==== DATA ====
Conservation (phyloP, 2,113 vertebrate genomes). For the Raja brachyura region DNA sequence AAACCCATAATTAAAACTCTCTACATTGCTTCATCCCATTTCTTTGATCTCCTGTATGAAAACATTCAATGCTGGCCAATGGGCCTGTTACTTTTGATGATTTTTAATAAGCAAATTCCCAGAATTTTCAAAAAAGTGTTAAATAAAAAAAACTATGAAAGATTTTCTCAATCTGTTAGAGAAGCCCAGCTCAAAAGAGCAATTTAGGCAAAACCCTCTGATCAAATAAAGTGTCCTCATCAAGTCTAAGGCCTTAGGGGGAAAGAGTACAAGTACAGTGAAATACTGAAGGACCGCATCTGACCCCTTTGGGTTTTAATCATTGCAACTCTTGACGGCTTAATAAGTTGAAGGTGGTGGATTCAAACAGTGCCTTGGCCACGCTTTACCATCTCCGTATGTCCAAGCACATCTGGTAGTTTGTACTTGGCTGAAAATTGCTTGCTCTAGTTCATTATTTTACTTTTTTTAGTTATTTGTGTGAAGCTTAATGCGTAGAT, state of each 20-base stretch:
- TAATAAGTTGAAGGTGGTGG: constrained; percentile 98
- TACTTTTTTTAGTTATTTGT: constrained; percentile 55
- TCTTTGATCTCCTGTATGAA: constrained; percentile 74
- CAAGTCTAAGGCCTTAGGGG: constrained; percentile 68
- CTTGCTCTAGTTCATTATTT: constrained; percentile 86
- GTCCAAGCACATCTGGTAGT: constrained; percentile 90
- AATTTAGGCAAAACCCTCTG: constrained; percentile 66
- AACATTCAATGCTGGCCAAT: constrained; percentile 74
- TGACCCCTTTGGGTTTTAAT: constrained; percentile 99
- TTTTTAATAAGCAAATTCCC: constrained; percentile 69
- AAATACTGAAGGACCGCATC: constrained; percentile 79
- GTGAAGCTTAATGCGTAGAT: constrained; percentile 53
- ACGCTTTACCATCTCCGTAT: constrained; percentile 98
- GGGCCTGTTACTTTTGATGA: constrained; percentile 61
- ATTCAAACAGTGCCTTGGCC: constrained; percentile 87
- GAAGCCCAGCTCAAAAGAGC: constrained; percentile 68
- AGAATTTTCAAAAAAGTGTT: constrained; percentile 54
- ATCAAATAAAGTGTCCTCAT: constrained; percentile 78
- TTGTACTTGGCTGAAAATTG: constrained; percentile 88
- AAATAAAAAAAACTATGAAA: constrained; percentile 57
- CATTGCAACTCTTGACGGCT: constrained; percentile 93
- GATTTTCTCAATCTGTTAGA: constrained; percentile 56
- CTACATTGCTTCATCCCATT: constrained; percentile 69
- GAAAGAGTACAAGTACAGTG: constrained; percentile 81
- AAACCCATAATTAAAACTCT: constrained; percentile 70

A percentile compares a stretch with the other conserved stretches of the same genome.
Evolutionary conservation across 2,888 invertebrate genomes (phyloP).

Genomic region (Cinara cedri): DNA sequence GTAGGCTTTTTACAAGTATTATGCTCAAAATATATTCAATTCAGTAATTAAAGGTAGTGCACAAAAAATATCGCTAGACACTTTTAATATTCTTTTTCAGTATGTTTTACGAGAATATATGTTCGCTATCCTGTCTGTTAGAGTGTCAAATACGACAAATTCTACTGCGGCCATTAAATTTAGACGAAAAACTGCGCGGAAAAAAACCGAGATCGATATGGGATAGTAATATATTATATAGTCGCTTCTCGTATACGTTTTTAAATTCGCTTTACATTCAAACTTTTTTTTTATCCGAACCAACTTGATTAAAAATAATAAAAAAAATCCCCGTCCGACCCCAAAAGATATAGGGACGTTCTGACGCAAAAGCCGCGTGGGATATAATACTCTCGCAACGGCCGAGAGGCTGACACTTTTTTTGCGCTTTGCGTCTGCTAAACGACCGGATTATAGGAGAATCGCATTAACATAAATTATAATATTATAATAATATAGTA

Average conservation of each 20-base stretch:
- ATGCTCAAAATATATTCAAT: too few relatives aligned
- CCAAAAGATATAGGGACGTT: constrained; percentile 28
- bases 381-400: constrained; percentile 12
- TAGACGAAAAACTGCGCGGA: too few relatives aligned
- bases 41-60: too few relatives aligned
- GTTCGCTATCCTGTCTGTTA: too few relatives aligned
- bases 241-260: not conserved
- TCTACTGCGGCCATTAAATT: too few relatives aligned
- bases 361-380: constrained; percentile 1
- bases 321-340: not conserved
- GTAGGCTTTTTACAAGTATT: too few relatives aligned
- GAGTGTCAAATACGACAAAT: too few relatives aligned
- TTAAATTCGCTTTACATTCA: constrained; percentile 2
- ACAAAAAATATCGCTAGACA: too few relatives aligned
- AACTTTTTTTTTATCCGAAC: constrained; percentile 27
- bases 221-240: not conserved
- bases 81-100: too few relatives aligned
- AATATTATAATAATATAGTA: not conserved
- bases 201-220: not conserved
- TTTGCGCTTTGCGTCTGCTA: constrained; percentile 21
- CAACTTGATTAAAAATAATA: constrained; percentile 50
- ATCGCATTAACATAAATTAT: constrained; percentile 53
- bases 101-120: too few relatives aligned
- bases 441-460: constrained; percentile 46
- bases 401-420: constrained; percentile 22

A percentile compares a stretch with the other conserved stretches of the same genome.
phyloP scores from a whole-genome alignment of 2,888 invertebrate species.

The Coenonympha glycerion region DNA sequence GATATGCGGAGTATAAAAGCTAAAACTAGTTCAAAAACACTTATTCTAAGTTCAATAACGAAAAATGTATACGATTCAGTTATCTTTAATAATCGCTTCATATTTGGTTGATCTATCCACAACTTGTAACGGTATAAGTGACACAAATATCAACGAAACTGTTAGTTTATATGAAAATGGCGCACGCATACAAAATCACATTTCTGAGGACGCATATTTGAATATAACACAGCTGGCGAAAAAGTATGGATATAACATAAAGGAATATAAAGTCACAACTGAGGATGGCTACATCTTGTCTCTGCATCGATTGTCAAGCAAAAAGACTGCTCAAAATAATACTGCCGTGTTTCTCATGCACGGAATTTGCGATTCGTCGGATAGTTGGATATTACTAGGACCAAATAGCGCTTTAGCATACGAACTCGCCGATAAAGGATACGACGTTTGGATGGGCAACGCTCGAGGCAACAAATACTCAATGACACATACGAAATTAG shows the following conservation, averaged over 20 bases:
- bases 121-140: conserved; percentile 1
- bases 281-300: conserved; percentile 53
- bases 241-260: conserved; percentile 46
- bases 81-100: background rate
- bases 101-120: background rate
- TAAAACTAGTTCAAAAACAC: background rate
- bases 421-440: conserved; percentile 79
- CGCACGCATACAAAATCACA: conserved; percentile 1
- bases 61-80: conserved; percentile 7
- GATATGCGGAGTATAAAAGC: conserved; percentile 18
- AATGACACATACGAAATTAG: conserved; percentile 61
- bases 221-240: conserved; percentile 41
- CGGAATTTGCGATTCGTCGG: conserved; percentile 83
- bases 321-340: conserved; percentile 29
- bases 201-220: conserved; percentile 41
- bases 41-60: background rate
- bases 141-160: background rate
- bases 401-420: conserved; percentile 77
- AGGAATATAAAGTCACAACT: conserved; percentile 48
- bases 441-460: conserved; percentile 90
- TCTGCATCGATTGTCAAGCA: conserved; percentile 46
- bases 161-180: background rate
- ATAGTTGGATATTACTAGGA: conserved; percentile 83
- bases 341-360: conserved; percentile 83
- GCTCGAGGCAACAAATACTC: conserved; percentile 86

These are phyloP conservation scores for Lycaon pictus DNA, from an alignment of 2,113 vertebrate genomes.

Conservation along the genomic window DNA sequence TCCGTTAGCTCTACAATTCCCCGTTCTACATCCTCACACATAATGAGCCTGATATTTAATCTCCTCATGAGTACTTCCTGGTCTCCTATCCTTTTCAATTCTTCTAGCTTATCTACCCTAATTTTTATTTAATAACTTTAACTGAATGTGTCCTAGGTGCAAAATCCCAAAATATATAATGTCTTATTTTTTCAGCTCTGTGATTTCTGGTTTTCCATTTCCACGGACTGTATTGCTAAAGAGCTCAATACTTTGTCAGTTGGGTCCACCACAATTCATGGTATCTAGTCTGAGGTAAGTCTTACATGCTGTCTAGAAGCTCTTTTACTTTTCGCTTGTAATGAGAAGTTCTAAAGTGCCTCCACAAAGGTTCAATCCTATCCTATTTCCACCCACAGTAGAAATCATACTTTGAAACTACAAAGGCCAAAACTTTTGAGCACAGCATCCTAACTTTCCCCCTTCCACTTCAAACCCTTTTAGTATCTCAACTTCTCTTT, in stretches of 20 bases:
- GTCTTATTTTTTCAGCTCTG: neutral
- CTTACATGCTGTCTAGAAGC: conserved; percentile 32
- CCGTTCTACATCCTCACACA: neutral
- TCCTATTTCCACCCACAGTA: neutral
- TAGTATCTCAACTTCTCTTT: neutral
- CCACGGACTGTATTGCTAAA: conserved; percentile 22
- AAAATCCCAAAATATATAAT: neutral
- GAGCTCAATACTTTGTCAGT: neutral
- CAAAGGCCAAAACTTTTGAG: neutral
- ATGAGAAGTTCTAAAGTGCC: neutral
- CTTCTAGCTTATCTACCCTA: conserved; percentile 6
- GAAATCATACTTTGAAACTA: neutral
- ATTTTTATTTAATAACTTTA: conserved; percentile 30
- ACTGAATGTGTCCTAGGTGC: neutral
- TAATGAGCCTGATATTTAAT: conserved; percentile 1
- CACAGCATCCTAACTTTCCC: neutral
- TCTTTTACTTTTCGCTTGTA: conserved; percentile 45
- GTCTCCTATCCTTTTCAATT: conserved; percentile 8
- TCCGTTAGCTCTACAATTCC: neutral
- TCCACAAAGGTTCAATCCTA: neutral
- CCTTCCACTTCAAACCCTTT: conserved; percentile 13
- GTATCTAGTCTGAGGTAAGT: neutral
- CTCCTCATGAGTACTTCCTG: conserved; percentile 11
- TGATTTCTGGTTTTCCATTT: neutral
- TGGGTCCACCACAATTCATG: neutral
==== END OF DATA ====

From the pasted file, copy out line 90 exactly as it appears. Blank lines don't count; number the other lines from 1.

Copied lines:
- TAGTATCTCAACTTCTCTTT: neutral